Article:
Is the US the only country where a 73 year-old can be described as “junior”? And is it wrong that whenever Vermont is mentioned, I either think of Bill Bryson’s hilarious tales from Vermont or that fantastic old comedy programme with Bob Newhart where he ran a hotel in Vermont and spent much of the show opening the door and letting in gustfuls of snow?

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Guy Verhofstadt tears into Greece/Alexis Tsipras in the European parliament – and the reply

Newshound covered this on Thursday, but here’s a second chance to view Guy Verhofstadt, Member of the European Parliament and leader of the Group of the Alliance of Liberals and Democrats for Europe, telling Alexis Tsipras very precisely and passionately what Greece has to do. It’s a real zinger of a speech (and much better than Nigel Farage’s foghorned nonsense).

If you haven’t seen this, it’s well worth looking at. It’s the one commentary on the Greek situation which, for me, has made real sense:

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Dangling on a rope, pulling pints, catching the tube – photos of Nick Clegg by the party’s official photographer

nick clegg with diver 17th April 2015 Photo by James Gourley from Liberal Democrats CCL Flickr photostream
James Gourley worked for Nick Clegg and the Liberal Democrats as our official photographer until May.

He’s put up some super photos on this blog post.

Nick is seen at Go Ape where he famously went during the election, on the campaign bus, behind the scenes at Conference, sitting on the Government benches in the House of Commons, feeding a sea lion, waiting to catch a tube. He was even smiling when he was doing that!

You can see him delivering leaflets, blowing up balloons, rehearsing his speech for conference and much more.

The photos capture the mood of the moments beautifully and are well worth a look.

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More than just a flag….

The Confederate Flag came down for the last time yesterday at the South Carolina State House.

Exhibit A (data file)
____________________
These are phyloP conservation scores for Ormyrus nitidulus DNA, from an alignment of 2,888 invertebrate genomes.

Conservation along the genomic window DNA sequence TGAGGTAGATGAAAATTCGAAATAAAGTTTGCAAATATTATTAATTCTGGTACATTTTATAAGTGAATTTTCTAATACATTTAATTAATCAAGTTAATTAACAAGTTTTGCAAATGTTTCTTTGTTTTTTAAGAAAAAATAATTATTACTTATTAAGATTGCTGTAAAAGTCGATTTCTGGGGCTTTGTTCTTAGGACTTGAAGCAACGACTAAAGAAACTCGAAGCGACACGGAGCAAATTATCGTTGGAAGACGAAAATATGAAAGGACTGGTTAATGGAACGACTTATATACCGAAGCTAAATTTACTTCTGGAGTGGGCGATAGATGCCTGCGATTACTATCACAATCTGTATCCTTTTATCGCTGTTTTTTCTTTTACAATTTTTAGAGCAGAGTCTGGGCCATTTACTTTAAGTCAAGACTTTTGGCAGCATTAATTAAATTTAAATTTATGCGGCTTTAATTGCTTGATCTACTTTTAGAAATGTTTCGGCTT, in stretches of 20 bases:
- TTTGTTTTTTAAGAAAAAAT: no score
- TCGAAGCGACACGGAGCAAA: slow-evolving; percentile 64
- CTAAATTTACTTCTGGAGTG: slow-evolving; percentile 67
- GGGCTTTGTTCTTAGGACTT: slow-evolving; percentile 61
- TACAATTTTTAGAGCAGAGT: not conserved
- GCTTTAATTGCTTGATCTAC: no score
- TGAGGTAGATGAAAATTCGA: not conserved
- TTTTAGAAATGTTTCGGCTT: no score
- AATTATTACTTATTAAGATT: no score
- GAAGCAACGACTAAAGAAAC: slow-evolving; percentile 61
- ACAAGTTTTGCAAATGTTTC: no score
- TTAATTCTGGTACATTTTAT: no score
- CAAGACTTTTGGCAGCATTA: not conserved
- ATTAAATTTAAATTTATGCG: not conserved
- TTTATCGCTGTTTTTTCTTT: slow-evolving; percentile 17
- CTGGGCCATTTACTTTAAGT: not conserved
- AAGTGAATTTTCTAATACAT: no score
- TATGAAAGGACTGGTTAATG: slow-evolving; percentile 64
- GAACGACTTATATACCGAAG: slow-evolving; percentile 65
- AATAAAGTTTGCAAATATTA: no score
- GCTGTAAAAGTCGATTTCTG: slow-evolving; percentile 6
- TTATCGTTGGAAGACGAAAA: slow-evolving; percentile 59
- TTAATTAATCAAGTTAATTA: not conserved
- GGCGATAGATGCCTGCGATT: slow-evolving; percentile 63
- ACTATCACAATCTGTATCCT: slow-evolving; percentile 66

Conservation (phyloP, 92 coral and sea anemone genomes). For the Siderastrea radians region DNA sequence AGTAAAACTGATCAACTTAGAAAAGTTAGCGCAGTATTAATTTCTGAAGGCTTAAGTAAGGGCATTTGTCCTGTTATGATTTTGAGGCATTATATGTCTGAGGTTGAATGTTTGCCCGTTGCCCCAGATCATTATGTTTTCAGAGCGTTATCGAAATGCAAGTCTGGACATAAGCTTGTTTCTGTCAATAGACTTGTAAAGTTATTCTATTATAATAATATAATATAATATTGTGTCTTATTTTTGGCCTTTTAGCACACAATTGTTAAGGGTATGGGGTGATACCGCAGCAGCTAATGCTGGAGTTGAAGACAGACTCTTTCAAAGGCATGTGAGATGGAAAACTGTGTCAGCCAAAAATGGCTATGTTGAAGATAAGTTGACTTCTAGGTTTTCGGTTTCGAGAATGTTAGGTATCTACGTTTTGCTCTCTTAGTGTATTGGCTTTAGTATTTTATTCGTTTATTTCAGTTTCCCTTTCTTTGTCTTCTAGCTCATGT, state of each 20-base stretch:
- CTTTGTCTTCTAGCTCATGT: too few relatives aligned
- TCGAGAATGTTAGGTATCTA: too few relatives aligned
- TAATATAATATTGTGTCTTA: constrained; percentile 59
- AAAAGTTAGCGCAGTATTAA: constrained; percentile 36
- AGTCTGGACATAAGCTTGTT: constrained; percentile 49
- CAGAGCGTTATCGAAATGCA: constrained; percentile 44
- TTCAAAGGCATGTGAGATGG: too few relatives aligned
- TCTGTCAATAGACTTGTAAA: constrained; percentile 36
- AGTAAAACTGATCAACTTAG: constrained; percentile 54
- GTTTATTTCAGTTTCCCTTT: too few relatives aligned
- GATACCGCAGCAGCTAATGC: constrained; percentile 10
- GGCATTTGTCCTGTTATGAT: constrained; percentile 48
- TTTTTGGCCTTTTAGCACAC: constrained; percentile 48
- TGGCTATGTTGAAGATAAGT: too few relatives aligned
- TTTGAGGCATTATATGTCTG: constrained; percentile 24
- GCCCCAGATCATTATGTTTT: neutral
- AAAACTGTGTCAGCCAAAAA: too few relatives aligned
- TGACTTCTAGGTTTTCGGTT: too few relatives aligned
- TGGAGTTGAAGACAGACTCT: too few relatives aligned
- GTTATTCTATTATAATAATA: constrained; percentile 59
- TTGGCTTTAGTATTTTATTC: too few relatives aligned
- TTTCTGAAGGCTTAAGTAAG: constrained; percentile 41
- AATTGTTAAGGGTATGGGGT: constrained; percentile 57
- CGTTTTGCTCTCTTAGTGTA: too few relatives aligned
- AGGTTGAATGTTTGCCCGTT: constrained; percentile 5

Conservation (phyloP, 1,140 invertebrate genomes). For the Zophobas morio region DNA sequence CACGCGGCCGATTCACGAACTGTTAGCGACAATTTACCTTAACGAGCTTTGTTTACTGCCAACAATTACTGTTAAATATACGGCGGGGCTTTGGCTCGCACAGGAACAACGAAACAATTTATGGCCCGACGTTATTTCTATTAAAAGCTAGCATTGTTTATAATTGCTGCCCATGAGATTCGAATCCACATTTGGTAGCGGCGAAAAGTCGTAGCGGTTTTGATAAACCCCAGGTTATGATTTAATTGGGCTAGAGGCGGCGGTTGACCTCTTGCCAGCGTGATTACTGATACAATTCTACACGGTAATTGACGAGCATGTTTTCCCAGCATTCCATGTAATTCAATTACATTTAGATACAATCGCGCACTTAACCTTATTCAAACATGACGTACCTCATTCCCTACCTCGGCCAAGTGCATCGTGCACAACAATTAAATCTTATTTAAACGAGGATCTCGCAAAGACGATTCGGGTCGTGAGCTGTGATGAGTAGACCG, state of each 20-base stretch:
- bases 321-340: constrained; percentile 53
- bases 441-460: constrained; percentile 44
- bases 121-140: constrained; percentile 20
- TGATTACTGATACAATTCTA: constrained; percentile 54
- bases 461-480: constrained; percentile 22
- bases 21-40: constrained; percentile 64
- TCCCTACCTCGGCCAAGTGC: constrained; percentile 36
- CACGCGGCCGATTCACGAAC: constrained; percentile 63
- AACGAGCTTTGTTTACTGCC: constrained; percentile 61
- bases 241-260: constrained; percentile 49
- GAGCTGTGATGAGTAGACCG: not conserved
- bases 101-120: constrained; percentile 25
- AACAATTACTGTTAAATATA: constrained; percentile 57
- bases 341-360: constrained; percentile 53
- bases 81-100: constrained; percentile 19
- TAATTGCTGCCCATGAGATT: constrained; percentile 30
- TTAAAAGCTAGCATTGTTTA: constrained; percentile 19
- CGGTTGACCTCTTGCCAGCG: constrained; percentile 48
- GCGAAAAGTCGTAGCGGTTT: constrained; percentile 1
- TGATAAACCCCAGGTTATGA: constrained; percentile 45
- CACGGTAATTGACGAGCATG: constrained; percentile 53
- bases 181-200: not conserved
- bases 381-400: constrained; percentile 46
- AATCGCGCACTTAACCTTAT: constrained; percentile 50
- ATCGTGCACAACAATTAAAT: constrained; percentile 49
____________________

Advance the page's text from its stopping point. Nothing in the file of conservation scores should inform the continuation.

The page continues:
It’s worth watching this speech below from South Carolina Representative Joseph Neal (thanks to Taegan Goddard’s Political Wire). It is a moving and dignified speech, which well explains the significance of the Confederate battle flag finally being consigned to a museum. He made the speech during the debate in the South Carolinian State legislature on the subject of the flag.

Matthew Teague writes an excellent article about the event over on the Guardian, concluding:

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Recent Comments

  • User AvatarClootie 29th Jul - 12:07am
    "Good sound bites without much substance" I think you will have a touch of déjà vu
  • User AvatarJoe Otten 28th Jul - 11:44pm
    There is an issue that mental health was typically funded by block grant as other areas were moving to per patient, and that mental health...
  • User AvatarJohn Dunn 28th Jul - 11:44pm
    I can fully respect someone for reviewing their party affiliation based on an appraisal of policy. You say : "I have always believed that we...
  • User AvatarAlex H 28th Jul - 11:40pm
    Welcome Jakob! I'm glad you took your time in weighing up your views and beliefs before leaving UKIP and in joining the Lib Dems, and...
  • User AvatarTed Logan 28th Jul - 11:26pm
    Welcome to the Liberal Democrats, Jakob. You are absolutely right that our party is a broad church, and we are very welcoming of all views...
  • User AvatarRichard Underhill 28th Jul - 11:19pm
    Peter, Good to hear from you. The point is that this man was in charge of the rules for conduct and behaviour. Their Lordships know...